Go Down, Moses, indeed. Highway-removal advocates were awarded a small victory this week as New York State announced it will be tearing out a two-mile expanse of the aptly-named Robert Moses State Parkway (aka the Niagara Falls expressway). The section to be removed runs along the main part of the river gorge and has long been a barrier to pedestrians seeking access to recreation areas.
The Buffalo News reported that some sections of the roadway will be kept, but the long-term plan is to build a multi-use nature trail for sports such as hiking, biking, and cross country skiing. This will be the first time in half a century that residents and visitors will have access to nature trails without the inconvenience of crossing the parkway. There will be car access to the gorge by way of Whirlpool Street, which will be turned into a two-lane parkway. New York State Parks officials anticipate the entire process will take around three years and cost up to $50 million. According to the Buffalo News, “It would also constitute the largest expansion of Niagara parkland since the Niagara Reservation was created in the 1880s.”
It has been a rough year for Madison Square Garden. First, upstaged by the arrival of the brand new Barclays Center, and now, the Penn-station-topping arena faces an uphill battle to renew a permit that allows it to function as a sports venue after Manhattan’s Community Board 5 voted down the extension request.
A group of prominent architecture editors and critics, including AN‘s William Menking, have written a letter to the New York Public Library (NYPL) protesting the proposed renovation by Foster + Partners, under the banner of the “Huxtable Initiative.” The letters requests that the NYPL’s Board of Trustees reconsider the current plan to remove the library’s massive iron and steel stacks for a new atrium and reading room “before such an irreversible decision is made.”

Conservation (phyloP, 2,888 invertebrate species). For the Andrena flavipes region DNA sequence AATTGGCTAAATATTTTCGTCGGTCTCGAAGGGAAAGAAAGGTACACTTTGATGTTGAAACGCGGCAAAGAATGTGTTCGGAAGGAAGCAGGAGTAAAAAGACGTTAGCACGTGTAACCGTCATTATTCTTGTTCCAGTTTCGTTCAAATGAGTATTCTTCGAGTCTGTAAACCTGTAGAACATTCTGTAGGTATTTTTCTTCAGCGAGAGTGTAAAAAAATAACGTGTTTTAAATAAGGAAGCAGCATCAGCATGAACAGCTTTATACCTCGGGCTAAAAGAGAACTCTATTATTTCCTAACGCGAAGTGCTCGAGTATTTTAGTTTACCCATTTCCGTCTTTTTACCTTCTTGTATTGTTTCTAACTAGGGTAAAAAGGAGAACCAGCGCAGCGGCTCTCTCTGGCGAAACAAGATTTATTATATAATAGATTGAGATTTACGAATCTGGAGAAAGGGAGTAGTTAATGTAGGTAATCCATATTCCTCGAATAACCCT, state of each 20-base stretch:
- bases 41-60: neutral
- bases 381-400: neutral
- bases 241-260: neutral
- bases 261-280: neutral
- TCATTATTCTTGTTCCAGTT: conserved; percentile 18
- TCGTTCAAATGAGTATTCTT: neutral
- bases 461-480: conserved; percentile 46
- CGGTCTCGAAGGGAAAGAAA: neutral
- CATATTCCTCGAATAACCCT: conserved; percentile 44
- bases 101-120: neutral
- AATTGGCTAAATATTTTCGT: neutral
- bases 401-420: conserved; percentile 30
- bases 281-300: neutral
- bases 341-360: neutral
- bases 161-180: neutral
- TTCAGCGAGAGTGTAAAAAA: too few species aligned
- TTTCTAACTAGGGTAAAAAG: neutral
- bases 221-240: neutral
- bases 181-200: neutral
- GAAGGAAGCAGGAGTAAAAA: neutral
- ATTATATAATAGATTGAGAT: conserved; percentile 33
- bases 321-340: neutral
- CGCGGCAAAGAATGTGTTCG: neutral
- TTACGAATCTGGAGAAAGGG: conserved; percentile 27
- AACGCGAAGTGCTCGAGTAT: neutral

Hudson Yards broke ground late last year, but the Kohn Pedersen Fox-designed tower that will one day be the headquarters of fashion-label Coach isn’t the only construction activity causing a buzz on the 26-acre site on Manhattan’s West Side. Wrapping around the south and west sides of the Hudson Yards site, construction crews are busy building out the final segment of the High Line, including sandblasting and refurbishing the steel viaduct, repainting the steel structure’s beams, girders, and columns with the High Line’s signature “Greenblack” color, and removing and storing existing railroad tracks. Landscape construction is expected to begin later this spring.
The Friends of the High Line recently stopped by the construction site with photographer Timothy Schenck to take these photos of work in progress. Be sure to take a look at James Corner Field Operations’ design for the final segment here.
Even though Brooklyn has morphed into a hub of cultural activity, there has been a notable shortage of hotels to serve the spike in visitors, especially in south Brooklyn. But this will soon change. The New York Post reported that a new 200-room hotel, designed by Thomas Leeser, is in the works for the Brooklyn Downtown Cultural District, which recently saw plans for new towers by TEN Arquitectos.
The hotel, with asymmetrical splits in the facade, will replace a five-story building at 95 Rockwell Place, and include a basement performance space, a rooftop bar, a banquet hall, and a restaurant that looks onto an outdoor arts plaza. It will be in a prime location—right next to The Theater for a New Audience and close to a 32-story mixed-use complex from Two Trees and a 50,000-square-feet cultural space that will be occupied by BAM, 651 ARTS, and the Brooklyn Public Library.
Developer Second Development Services (SDS) predicts they will break ground next fall and complete construction within two years.